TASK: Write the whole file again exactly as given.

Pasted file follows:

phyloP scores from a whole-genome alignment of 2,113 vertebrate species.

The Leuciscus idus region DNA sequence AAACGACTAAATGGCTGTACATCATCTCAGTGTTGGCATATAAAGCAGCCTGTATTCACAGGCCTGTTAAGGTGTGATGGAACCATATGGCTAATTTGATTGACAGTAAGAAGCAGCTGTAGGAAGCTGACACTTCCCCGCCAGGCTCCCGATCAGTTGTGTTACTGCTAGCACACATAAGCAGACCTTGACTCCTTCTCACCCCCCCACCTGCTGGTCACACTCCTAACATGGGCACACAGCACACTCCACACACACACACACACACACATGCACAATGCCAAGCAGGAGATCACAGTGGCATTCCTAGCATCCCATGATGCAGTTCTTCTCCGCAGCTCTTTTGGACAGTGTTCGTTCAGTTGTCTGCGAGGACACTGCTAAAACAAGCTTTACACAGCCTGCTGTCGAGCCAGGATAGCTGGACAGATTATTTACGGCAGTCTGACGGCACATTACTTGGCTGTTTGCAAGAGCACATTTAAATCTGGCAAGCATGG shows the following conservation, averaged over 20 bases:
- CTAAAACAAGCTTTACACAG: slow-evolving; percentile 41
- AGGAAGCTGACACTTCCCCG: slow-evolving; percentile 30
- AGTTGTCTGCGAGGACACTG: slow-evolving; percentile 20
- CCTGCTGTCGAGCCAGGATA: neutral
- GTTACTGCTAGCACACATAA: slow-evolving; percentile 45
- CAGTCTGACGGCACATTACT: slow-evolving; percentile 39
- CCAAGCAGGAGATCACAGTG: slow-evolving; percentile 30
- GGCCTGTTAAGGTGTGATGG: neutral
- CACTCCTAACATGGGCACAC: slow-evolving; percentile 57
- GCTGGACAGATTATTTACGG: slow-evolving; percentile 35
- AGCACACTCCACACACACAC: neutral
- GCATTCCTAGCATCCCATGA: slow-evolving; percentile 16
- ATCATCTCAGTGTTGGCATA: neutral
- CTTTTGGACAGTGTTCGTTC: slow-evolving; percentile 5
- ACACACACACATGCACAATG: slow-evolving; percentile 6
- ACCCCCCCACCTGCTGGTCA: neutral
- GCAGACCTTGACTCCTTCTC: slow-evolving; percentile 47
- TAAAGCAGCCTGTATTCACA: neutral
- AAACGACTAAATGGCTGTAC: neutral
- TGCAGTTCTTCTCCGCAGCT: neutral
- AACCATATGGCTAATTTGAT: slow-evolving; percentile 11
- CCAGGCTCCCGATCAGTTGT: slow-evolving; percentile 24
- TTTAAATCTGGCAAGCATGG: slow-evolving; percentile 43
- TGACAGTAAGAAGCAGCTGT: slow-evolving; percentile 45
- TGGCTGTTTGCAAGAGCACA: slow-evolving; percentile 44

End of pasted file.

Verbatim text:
phyloP scores from a whole-genome alignment of 2,113 vertebrate species.

The Leuciscus idus region DNA sequence AAACGACTAAATGGCTGTACATCATCTCAGTGTTGGCATATAAAGCAGCCTGTATTCACAGGCCTGTTAAGGTGTGATGGAACCATATGGCTAATTTGATTGACAGTAAGAAGCAGCTGTAGGAAGCTGACACTTCCCCGCCAGGCTCCCGATCAGTTGTGTTACTGCTAGCACACATAAGCAGACCTTGACTCCTTCTCACCCCCCCACCTGCTGGTCACACTCCTAACATGGGCACACAGCACACTCCACACACACACACACACACACATGCACAATGCCAAGCAGGAGATCACAGTGGCATTCCTAGCATCCCATGATGCAGTTCTTCTCCGCAGCTCTTTTGGACAGTGTTCGTTCAGTTGTCTGCGAGGACACTGCTAAAACAAGCTTTACACAGCCTGCTGTCGAGCCAGGATAGCTGGACAGATTATTTACGGCAGTCTGACGGCACATTACTTGGCTGTTTGCAAGAGCACATTTAAATCTGGCAAGCATGG shows the following conservation, averaged over 20 bases:
- CTAAAACAAGCTTTACACAG: slow-evolving; percentile 41
- AGGAAGCTGACACTTCCCCG: slow-evolving; percentile 30
- AGTTGTCTGCGAGGACACTG: slow-evolving; percentile 20
- CCTGCTGTCGAGCCAGGATA: neutral
- GTTACTGCTAGCACACATAA: slow-evolving; percentile 45
- CAGTCTGACGGCACATTACT: slow-evolving; percentile 39
- CCAAGCAGGAGATCACAGTG: slow-evolving; percentile 30
- GGCCTGTTAAGGTGTGATGG: neutral
- CACTCCTAACATGGGCACAC: slow-evolving; percentile 57
- GCTGGACAGATTATTTACGG: slow-evolving; percentile 35
- AGCACACTCCACACACACAC: neutral
- GCATTCCTAGCATCCCATGA: slow-evolving; percentile 16
- ATCATCTCAGTGTTGGCATA: neutral
- CTTTTGGACAGTGTTCGTTC: slow-evolving; percentile 5
- ACACACACACATGCACAATG: slow-evolving; percentile 6
- ACCCCCCCACCTGCTGGTCA: neutral
- GCAGACCTTGACTCCTTCTC: slow-evolving; percentile 47
- TAAAGCAGCCTGTATTCACA: neutral
- AAACGACTAAATGGCTGTAC: neutral
- TGCAGTTCTTCTCCGCAGCT: neutral
- AACCATATGGCTAATTTGAT: slow-evolving; percentile 11
- CCAGGCTCCCGATCAGTTGT: slow-evolving; percentile 24
- TTTAAATCTGGCAAGCATGG: slow-evolving; percentile 43
- TGACAGTAAGAAGCAGCTGT: slow-evolving; percentile 45
- TGGCTGTTTGCAAGAGCACA: slow-evolving; percentile 44